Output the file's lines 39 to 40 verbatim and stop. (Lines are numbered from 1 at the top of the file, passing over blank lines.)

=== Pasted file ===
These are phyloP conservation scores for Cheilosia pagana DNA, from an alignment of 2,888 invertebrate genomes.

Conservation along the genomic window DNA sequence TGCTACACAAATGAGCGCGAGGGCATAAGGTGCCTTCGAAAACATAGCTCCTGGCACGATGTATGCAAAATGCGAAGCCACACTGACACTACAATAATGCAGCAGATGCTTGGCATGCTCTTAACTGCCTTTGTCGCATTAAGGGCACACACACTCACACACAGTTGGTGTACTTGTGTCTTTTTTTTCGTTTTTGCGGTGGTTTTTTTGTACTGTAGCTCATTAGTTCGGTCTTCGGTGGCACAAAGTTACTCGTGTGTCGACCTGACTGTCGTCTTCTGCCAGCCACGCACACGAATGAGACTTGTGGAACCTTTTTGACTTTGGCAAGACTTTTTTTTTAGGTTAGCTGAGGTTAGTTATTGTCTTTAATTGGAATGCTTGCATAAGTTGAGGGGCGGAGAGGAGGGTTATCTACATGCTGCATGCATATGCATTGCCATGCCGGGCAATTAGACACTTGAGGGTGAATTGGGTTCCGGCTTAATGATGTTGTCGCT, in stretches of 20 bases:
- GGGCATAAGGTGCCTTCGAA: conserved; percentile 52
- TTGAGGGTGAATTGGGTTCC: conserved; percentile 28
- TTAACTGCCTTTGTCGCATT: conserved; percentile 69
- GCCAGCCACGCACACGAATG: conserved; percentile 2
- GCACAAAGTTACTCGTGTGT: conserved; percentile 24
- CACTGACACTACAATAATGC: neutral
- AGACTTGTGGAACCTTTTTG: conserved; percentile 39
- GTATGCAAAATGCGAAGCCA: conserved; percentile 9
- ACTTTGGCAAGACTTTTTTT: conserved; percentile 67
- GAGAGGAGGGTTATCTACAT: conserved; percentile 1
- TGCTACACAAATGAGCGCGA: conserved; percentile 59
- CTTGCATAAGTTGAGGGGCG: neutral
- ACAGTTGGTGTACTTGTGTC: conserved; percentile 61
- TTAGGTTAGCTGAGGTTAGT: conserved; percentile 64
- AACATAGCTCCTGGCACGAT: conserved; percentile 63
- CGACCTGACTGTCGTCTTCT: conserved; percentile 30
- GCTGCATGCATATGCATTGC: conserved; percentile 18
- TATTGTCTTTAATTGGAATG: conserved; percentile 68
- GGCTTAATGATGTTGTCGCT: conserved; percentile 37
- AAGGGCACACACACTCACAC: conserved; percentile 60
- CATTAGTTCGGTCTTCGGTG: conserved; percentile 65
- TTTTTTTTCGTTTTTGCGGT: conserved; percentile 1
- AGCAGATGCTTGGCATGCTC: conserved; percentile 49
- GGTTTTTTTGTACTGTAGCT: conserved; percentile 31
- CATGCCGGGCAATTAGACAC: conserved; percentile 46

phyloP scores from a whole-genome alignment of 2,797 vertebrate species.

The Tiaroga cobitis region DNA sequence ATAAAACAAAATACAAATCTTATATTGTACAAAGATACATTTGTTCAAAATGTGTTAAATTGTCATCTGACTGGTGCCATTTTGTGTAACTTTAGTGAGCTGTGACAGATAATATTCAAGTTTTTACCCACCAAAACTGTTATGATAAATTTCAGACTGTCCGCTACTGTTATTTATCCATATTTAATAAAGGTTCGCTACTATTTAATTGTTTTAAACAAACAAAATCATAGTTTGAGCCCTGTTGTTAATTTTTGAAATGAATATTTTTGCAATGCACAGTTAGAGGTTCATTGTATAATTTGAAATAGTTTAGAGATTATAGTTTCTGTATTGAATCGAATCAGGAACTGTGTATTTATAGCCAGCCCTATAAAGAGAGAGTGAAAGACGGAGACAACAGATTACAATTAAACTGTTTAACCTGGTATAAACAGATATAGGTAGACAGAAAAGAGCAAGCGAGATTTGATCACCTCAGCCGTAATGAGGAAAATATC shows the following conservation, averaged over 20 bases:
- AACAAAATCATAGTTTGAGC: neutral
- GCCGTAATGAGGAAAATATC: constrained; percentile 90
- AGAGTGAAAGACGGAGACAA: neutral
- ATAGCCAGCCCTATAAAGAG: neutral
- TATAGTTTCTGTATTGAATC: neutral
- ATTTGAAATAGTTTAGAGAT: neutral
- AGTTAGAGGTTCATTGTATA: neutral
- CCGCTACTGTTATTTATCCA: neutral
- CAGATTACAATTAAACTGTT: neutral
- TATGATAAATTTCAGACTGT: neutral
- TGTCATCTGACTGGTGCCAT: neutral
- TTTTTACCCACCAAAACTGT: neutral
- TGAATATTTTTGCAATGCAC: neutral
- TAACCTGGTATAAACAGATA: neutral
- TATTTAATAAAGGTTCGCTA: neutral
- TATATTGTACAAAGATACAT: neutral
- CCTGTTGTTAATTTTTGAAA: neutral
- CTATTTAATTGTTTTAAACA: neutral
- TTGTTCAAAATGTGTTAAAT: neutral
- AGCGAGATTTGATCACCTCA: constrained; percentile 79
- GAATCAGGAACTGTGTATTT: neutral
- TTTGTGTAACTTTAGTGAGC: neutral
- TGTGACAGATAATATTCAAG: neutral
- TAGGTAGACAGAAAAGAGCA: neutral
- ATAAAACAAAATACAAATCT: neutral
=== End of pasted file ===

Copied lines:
- TATGATAAATTTCAGACTGT: neutral
- TGTCATCTGACTGGTGCCAT: neutral